It costs some political capital to raise the tribal army, but it’s a good option for defending Towns when surprises happen.
Units that are part of a particular National Spirit often have ways to earn or deploy these Units that are not the standard “build them with Production.” This allows a variety of economic plan and National Spirit combinations that can produce unique approaches to war.
The Warfare Domain itself has a number of National Spirits that are focused on war (as you might imagine), but even the basic Warfare Domain Powers that all Nations have access to influence combat heavily. Warfare Domain Powers like Forced March and Reinforcements can be used get Armies (of whatever composition) where you want them or to heal them after a fight. These uses also compete with upgrading older Units to more modern (and more powerful) versions when you advance in Ages, which has a Warfare Domain cost.
Get with the times!
In general, a reserve of Warfare Domain represents a Nation’s overall preparation for war. If you’re going to be fighting, you want to have some Warfare Domain in the bank to use Domain Powers, upgrade Units, and make the most of your National Spirits.
There are several sources for Leaders in Millennia, but the basic way to get one is to make your own via promotion.
As Units fight in Millennia, they gain experience, which eventually translates into levels of Veterancy. Each level of Veterancy increases the Unit’s Attack and Defense, but Veterancy also allows a Unit to be promoted into a Leader (at a cost of Warfare Domain).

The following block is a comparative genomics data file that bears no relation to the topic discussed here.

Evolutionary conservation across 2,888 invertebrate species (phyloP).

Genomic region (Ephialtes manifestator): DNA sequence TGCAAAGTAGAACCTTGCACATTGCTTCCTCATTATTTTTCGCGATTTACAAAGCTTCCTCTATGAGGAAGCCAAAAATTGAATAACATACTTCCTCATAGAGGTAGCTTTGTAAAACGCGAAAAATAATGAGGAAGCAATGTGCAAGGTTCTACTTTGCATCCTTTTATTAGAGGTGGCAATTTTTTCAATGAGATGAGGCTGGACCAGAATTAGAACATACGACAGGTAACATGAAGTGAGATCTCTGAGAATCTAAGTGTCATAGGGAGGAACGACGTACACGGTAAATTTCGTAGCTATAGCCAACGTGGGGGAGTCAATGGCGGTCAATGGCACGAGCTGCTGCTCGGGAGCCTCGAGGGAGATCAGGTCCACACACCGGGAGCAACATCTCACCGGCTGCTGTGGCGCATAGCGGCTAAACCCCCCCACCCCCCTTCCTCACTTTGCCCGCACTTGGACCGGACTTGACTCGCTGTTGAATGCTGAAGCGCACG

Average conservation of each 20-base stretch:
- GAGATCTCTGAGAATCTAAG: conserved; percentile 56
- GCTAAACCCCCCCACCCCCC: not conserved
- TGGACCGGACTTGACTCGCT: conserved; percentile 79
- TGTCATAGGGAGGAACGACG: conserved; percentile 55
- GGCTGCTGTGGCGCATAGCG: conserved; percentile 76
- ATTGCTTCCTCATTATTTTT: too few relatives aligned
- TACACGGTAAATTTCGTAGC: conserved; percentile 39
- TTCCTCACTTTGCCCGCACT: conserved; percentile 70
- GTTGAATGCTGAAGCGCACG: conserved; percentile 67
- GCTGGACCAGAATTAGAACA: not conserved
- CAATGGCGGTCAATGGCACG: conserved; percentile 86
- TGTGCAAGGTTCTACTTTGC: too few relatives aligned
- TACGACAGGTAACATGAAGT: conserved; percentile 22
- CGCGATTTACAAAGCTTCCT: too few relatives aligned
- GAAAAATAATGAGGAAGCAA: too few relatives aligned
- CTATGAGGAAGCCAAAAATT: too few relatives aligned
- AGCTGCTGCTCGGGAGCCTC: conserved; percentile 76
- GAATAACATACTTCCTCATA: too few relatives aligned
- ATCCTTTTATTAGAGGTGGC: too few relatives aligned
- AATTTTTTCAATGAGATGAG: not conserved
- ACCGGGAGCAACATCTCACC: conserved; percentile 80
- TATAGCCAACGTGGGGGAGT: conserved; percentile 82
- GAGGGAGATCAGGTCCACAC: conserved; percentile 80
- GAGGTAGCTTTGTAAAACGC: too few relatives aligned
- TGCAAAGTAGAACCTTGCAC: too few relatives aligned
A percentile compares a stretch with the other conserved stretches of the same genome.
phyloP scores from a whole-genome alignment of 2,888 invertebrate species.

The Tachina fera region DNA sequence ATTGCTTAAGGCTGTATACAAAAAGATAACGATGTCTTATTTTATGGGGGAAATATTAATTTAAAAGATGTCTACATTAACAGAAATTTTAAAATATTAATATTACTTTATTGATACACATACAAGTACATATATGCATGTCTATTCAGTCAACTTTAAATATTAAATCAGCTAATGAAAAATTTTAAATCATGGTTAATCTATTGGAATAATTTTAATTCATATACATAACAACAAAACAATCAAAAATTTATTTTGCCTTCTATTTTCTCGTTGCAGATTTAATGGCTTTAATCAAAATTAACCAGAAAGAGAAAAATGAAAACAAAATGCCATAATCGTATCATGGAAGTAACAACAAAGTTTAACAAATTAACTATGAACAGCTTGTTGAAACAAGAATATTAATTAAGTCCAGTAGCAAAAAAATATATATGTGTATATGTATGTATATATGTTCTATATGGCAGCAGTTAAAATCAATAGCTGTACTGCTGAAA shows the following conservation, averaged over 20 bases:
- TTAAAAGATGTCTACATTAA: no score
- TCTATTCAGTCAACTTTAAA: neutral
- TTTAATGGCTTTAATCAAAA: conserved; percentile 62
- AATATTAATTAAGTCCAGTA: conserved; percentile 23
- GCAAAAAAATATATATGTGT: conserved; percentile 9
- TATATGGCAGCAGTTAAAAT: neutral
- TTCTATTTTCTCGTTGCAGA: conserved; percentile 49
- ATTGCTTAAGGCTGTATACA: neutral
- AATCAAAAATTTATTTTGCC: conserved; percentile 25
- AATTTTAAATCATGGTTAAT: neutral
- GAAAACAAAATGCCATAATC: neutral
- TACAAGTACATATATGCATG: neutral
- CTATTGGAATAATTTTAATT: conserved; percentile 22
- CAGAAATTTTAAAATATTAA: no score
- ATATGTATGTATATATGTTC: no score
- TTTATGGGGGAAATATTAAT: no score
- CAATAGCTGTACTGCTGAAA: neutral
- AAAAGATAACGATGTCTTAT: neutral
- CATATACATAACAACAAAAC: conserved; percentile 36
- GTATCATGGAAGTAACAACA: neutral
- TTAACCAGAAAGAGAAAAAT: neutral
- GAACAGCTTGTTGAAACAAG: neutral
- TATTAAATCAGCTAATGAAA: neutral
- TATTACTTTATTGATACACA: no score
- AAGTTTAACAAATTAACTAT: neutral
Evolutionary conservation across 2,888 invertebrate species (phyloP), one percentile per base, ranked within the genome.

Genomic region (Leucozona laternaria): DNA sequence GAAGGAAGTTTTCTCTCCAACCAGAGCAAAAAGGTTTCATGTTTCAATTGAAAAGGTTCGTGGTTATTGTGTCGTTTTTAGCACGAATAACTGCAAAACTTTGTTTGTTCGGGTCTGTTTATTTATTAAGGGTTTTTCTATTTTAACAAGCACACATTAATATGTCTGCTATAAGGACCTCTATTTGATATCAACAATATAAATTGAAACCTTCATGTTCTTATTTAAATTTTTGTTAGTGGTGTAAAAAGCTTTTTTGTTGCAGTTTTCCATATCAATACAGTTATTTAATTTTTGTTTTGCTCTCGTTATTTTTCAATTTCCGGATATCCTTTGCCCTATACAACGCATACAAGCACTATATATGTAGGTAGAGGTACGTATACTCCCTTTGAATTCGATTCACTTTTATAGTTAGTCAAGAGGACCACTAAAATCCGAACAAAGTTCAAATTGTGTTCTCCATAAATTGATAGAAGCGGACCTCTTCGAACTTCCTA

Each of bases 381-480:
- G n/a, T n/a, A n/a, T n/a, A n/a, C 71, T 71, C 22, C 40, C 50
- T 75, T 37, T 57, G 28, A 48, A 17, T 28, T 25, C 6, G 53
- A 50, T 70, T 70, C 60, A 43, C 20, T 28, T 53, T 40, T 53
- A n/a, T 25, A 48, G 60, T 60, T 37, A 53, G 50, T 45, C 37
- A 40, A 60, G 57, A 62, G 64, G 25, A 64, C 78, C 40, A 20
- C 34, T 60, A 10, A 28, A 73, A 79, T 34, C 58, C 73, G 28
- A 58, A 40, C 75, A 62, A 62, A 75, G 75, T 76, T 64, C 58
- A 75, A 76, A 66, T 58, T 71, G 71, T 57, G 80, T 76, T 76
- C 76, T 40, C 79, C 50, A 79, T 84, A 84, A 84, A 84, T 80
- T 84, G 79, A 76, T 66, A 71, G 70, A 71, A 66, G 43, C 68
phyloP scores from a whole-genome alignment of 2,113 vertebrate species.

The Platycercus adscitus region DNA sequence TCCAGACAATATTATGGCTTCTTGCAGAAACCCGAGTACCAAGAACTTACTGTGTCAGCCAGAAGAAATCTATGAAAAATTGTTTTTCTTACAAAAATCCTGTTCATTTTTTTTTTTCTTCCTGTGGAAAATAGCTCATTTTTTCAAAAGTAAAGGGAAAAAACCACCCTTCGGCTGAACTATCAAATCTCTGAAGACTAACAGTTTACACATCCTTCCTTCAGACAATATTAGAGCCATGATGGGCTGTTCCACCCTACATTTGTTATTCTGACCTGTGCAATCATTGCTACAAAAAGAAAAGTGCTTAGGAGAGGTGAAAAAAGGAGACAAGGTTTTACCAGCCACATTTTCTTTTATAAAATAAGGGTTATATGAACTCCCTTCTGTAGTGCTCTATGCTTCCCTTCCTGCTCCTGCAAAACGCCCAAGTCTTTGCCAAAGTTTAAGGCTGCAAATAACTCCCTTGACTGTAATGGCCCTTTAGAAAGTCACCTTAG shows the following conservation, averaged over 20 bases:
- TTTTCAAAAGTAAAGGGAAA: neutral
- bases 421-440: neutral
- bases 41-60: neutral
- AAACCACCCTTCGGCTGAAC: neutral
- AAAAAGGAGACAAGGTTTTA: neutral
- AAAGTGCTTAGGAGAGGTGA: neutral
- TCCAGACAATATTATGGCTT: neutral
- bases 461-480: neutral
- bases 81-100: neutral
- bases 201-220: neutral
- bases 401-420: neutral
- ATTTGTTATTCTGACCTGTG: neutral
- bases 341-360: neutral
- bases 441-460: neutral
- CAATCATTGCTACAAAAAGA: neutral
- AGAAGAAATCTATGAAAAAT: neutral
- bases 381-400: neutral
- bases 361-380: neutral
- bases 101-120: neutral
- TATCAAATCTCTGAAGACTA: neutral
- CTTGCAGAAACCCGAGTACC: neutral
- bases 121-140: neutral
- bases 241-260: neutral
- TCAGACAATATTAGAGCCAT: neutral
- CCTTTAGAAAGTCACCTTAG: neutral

Leaders are reasonably capable Units on their own, but their true value is in the bonus they apply to other Units in their Army.
Leaders have a Tactics value. When combat occurs, the Leaders with the highest Tactics value on each side (you generally do not want more than one Leader in an Army) are compared and the difference between their scores becomes a bonus for the side with higher Tactics leader.
Each level of the Tactics bonus is, essentially, an additional level of Veterancy for ALL Units in the Army, so good Leaders can provide a considerable advantage.
Leaders start with a Tactics value that depends on the corresponding Age of the Unit promoted – an Age 1 Warband will promote into a 1 Tactics Leader while an Age 2 Spear will promote into a 2 Tactics Leader. Gaining levels of Veterancy will further increase a Leader’s Tactics value.
Hence, the total potential Tactics value of a Leader caps out at maximum Veterancy, which means that Units from later Ages promoted into leaders always have a higher maximum Tactics level than Leaders from earlier Ages. Once a Unit has been promoted into a Leader, it can no longer be upgraded, which means it generally becomes outclassed over time.
When Leaders get a little long in the tooth, a Unit ability can be used to Retire the Leader, which provides a Warfare Domain reward.
Agamemnon, heretofore not known to have commanded Main Battle Tanks.
(Overall, this means that Leaders can be very powerful for their Age, and the spirit of what they did can live on productively into the next Age or so, but generally you don’t want the Leader you had in the Stone Age to stick around to the end of the game.)
We hope you have enjoyed this look at combat in Millennia. While we covered a lot of the basics, combat is a deep system and there are aspects we didn’t get into or only touched on at a high level. Still, I hope the basic shape of things came across, especially the interplay of all the decisions – your economy, your National Spirits, how you compose your Armies, and how you manage your Warfare Domain all work together and provide a lot of options for crafting fun approaches to fighting.
We’ll be back on X to talk about Y. As usual, if you like what you have seen, please Wishlist us!